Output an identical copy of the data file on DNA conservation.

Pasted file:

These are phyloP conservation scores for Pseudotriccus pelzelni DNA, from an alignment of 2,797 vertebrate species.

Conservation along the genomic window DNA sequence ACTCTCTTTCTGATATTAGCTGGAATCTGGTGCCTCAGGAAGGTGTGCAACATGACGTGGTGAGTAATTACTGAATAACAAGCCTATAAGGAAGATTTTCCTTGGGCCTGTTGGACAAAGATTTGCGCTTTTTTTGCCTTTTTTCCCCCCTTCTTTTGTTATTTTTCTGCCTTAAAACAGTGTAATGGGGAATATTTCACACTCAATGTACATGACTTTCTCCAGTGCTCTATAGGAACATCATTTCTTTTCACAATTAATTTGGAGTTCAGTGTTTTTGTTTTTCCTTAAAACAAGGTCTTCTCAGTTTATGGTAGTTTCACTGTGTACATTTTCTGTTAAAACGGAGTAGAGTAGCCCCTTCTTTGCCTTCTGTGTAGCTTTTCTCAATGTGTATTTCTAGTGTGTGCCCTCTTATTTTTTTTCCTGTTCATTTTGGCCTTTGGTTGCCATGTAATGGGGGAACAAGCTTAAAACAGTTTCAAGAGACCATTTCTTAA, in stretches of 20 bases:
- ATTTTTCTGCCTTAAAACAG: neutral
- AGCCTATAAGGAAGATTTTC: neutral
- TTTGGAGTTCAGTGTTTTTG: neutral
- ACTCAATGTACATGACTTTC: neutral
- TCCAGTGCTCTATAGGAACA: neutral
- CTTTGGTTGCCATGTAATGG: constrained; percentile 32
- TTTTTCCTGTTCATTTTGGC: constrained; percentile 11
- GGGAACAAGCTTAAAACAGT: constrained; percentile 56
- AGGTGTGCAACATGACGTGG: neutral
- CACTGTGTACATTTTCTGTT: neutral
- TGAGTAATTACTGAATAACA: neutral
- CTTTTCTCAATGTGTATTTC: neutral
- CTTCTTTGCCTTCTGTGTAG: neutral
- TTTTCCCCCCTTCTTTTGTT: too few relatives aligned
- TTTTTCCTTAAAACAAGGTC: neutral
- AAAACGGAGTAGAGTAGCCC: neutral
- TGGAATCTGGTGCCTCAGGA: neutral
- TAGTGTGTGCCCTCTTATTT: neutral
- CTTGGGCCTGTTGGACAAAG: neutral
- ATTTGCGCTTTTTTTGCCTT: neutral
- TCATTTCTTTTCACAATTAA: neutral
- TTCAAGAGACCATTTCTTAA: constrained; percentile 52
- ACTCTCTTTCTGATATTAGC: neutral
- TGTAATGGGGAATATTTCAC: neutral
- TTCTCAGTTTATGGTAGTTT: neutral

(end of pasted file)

These are phyloP conservation scores for Pseudotriccus pelzelni DNA, from an alignment of 2,797 vertebrate species.

Conservation along the genomic window DNA sequence ACTCTCTTTCTGATATTAGCTGGAATCTGGTGCCTCAGGAAGGTGTGCAACATGACGTGGTGAGTAATTACTGAATAACAAGCCTATAAGGAAGATTTTCCTTGGGCCTGTTGGACAAAGATTTGCGCTTTTTTTGCCTTTTTTCCCCCCTTCTTTTGTTATTTTTCTGCCTTAAAACAGTGTAATGGGGAATATTTCACACTCAATGTACATGACTTTCTCCAGTGCTCTATAGGAACATCATTTCTTTTCACAATTAATTTGGAGTTCAGTGTTTTTGTTTTTCCTTAAAACAAGGTCTTCTCAGTTTATGGTAGTTTCACTGTGTACATTTTCTGTTAAAACGGAGTAGAGTAGCCCCTTCTTTGCCTTCTGTGTAGCTTTTCTCAATGTGTATTTCTAGTGTGTGCCCTCTTATTTTTTTTCCTGTTCATTTTGGCCTTTGGTTGCCATGTAATGGGGGAACAAGCTTAAAACAGTTTCAAGAGACCATTTCTTAA, in stretches of 20 bases:
- ATTTTTCTGCCTTAAAACAG: neutral
- AGCCTATAAGGAAGATTTTC: neutral
- TTTGGAGTTCAGTGTTTTTG: neutral
- ACTCAATGTACATGACTTTC: neutral
- TCCAGTGCTCTATAGGAACA: neutral
- CTTTGGTTGCCATGTAATGG: constrained; percentile 32
- TTTTTCCTGTTCATTTTGGC: constrained; percentile 11
- GGGAACAAGCTTAAAACAGT: constrained; percentile 56
- AGGTGTGCAACATGACGTGG: neutral
- CACTGTGTACATTTTCTGTT: neutral
- TGAGTAATTACTGAATAACA: neutral
- CTTTTCTCAATGTGTATTTC: neutral
- CTTCTTTGCCTTCTGTGTAG: neutral
- TTTTCCCCCCTTCTTTTGTT: too few relatives aligned
- TTTTTCCTTAAAACAAGGTC: neutral
- AAAACGGAGTAGAGTAGCCC: neutral
- TGGAATCTGGTGCCTCAGGA: neutral
- TAGTGTGTGCCCTCTTATTT: neutral
- CTTGGGCCTGTTGGACAAAG: neutral
- ATTTGCGCTTTTTTTGCCTT: neutral
- TCATTTCTTTTCACAATTAA: neutral
- TTCAAGAGACCATTTCTTAA: constrained; percentile 52
- ACTCTCTTTCTGATATTAGC: neutral
- TGTAATGGGGAATATTTCAC: neutral
- TTCTCAGTTTATGGTAGTTT: neutral